Extent and Composition of Atherosclerotic Lesions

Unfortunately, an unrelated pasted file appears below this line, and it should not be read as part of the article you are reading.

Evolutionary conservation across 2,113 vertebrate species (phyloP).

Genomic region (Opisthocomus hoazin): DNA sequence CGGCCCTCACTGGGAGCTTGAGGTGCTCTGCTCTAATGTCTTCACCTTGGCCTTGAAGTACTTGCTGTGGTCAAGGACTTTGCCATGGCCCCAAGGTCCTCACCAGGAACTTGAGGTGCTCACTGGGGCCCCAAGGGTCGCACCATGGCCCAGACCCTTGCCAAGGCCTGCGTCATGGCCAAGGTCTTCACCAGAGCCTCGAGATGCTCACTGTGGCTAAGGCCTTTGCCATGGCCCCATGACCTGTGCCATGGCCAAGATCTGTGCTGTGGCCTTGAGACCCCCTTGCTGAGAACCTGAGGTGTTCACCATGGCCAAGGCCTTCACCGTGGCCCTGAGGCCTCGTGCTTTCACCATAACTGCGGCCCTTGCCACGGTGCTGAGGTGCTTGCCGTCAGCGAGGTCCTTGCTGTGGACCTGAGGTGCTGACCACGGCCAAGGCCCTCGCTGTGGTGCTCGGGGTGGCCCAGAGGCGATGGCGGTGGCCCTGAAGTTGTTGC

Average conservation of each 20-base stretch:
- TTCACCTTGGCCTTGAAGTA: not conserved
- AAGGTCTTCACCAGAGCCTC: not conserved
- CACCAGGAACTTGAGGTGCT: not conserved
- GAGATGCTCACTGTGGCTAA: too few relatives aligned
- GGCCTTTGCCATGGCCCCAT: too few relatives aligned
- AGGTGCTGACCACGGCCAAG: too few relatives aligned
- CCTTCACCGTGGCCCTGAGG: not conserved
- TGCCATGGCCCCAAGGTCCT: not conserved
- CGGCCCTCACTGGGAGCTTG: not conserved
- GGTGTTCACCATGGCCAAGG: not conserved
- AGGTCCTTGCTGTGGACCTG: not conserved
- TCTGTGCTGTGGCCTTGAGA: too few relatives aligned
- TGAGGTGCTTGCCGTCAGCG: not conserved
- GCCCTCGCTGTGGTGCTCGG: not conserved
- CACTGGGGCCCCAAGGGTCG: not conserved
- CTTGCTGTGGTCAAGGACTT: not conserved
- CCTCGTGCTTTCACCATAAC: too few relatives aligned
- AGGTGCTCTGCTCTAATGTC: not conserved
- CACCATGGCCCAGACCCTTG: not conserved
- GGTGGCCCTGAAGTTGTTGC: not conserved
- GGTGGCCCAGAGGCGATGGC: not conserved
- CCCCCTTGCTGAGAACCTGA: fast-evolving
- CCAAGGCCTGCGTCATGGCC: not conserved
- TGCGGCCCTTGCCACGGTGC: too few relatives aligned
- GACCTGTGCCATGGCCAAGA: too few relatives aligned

The lesions in the root of the aorta beneath all 3-valve leaflets were analyzed. To measure atherosclerotic plaque size, we stained paraffin-embeded sections with Masson trichrome. To characterize atherosclerotic lesion composition, we stained sections for macrophages (Mac-3 [lysosome-associated membrane protein 2], 1:200, clone M3/84; Santa Cruz), T cells (polyclonal CD3, 1:100; Dako), and neutrophils (Ly6G [lymphocyte antigen 6 complex locus G6D], 1:100, clone 1AB; BD). We performed each staining on a single slide (3 sections for each staining) from approximately the same level of the aortic root for all experimental and control mice. Computer-assisted analysis (Image-J) was used to determine lesion size and areas or cell counts for specific cell types. All slides for each experiment were analyzed by the same blinded observer to minimize variations. All measurements were performed by manual selection of stained pixel thresholds and presented as percent positive (stained) area relative to the entire intimal area. CD4+ T and Ly6G+ cells were counted, and the data are presented as the number of T cells per total number of cells or as the total number of cells per section, respectively, in atherosclerotic plaques and adventitia. Representative images of immunofluorescence staining are included in Figure II in the Data Supplement. Whole aortas were prepared en face for Oil Red O staining to measure lipid deposition and quantification of lesion size using J-Microvision.